Our experts

Postcode

News

Drone laws in Australia evolving slower than drone technology
22 Aug
With the boom in sales of small unmanned aerial vehicles, or drones, aviation authorities ...
Read More
Three years’ jail for revenge porn under new laws in NSW
02 Aug
In June 2017, new laws were passed by NSW parliament to crack down on the despicable trend...
Read More
Section 32 mental health treatment plans – NSW Supreme Court clarifies requirements
06 Jul
In a recent appeal by the Director of Public Prosecutions, the Supreme Court has clarified...
Read More
Why contempt of court matters, even for government ministers
30 Jun
The independence of the judiciary from the political arm of government is a fundamental ...
Read More
Importance of rule of law in democratic society
21 Jun
Whether or not you agree with the recent judicial review of US president Donald Trump’s ...
Read More
Rear view cameras in highway patrol vehicles and the so-called “2 km rule”
15 Jun
Several matters heard recently in the local courts have featured the rear view in-car ...
Read More
“Excessive self-defence” and use of force to protect yourself against an intruder
14 Jun
It’s everybody’s nightmare. A person breaks into your home and threatens your family. ...
Read More
Think our laws are dumb? Wait till you hear the one about the Witchcraft Act 1735
09 Jun
Do you ever feel caught out by a silly or obsolete law? If so, consider yourself lucky ...
Read More
Smartphone data and proof of innocence or guilt in criminal trials
08 Jun
Seven years ago, in 2010, I defended a 60-year-old male client who was falsely accused of ...
Read More
Celebrity criminals and the proceeds of crime – why crime doesn’t pay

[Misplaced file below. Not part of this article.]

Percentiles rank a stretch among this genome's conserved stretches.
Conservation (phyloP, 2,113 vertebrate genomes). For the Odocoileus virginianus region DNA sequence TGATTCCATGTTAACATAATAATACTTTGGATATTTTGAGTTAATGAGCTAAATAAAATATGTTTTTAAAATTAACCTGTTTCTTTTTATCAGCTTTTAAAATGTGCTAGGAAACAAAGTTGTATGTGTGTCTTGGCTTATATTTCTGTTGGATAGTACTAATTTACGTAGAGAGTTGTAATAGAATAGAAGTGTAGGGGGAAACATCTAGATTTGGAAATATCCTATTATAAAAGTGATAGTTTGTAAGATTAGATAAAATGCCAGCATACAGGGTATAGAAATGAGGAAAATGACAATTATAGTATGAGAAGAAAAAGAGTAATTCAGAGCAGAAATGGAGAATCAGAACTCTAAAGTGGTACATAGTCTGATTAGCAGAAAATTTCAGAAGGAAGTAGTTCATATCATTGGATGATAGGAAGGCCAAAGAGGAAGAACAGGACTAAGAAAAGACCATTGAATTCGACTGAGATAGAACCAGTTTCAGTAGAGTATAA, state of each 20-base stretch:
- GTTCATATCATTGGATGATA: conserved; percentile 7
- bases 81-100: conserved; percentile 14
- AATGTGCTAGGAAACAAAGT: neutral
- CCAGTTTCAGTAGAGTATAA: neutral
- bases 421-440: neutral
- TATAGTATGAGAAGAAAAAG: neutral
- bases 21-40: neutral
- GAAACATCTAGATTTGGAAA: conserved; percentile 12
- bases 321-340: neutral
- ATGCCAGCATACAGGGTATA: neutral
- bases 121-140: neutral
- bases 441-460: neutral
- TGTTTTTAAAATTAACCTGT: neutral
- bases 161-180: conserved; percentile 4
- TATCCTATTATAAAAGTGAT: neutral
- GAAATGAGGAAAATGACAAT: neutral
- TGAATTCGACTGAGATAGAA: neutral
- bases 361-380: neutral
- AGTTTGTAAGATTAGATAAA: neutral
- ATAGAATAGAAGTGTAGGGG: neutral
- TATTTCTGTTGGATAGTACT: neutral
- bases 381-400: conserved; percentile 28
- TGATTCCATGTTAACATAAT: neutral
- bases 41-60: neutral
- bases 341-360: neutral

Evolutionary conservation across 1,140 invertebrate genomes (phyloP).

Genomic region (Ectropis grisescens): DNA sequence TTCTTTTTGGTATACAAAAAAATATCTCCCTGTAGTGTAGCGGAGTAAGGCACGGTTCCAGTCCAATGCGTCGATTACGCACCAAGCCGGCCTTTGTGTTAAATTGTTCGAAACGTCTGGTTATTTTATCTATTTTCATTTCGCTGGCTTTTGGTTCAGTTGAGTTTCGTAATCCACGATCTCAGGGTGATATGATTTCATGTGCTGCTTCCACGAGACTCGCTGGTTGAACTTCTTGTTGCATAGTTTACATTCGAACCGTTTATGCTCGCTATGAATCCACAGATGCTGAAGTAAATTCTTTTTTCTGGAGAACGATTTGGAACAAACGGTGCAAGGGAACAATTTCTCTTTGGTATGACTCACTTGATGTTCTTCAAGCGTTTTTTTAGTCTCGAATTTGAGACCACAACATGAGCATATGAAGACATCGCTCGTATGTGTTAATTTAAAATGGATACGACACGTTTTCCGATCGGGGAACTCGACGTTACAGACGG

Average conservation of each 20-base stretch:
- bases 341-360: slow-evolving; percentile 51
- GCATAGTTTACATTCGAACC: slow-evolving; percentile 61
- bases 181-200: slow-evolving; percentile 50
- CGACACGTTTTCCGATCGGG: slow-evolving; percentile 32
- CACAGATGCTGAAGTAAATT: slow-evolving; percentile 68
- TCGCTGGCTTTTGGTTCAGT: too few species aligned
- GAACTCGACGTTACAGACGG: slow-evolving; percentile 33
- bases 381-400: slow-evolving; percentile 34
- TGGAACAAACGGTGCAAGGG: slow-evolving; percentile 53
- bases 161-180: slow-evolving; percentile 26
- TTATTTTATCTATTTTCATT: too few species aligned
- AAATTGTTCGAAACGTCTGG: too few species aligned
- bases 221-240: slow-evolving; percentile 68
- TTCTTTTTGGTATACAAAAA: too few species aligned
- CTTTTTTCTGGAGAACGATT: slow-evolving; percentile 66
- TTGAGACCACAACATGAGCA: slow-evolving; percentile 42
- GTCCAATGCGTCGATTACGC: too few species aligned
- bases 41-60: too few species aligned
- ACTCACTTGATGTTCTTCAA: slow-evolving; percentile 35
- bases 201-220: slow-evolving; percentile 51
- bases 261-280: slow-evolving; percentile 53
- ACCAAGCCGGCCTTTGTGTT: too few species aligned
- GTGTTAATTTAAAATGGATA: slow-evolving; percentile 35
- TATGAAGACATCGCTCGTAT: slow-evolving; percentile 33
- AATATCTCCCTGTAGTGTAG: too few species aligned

06 Jun
Celebrity criminals such as Schapelle Corby may be offered huge amounts of money to tell ...
Read More
Forfeiture rule: why you can’t kill your parents and then inherit their estate
23 May
A NSW woman is campaigning to change the law so that her brother who killed their parents ...
Read More
The lighter side of the law: when law and comedy collide
03 May
On the face of it, there doesn’t seem to be much that is amusing about the law. ...
Read More

Why Stacks


No hidden fees
Nobody likes surprises on their bills, so we take the time to agree with you exactly what our work will cost before we do it (not after!)

Deep expertise
Our lawyers aren’t ‘general practitioners’, they’re experts in their chosen fields of practice (many are Accredited Specialists)

Practical advice not legalese
We provide clear, practical advice, in plain English, so that you can make decisions with confidence


Over 25 local offices
Our local offices are owned and operated by friendly, local professionals, who are proud and active members of the communities they serve

Real client care
Genuine care for clients has been at the core of our practice since the first office was opened by ER Stack on the NSW Mid-North Coast in 1931

Progressive practice
We invest in technology and systems so that our services are always cost effective and clients are in control of their own legal affairs

More about our promises

Get help now

It's easy to get help, just tell us your story and we'll help you understand all your options. If you’d like us to help, we’ll agree exactly the work you'd like us to do up front so that you can be certain about our costs.

Your enquiry is completely confidential.

Fill out this form and one of our experts will contact you
within one business day

By submitting this form you agree to the terms of our Privacy policy

Need help? We’re here to assist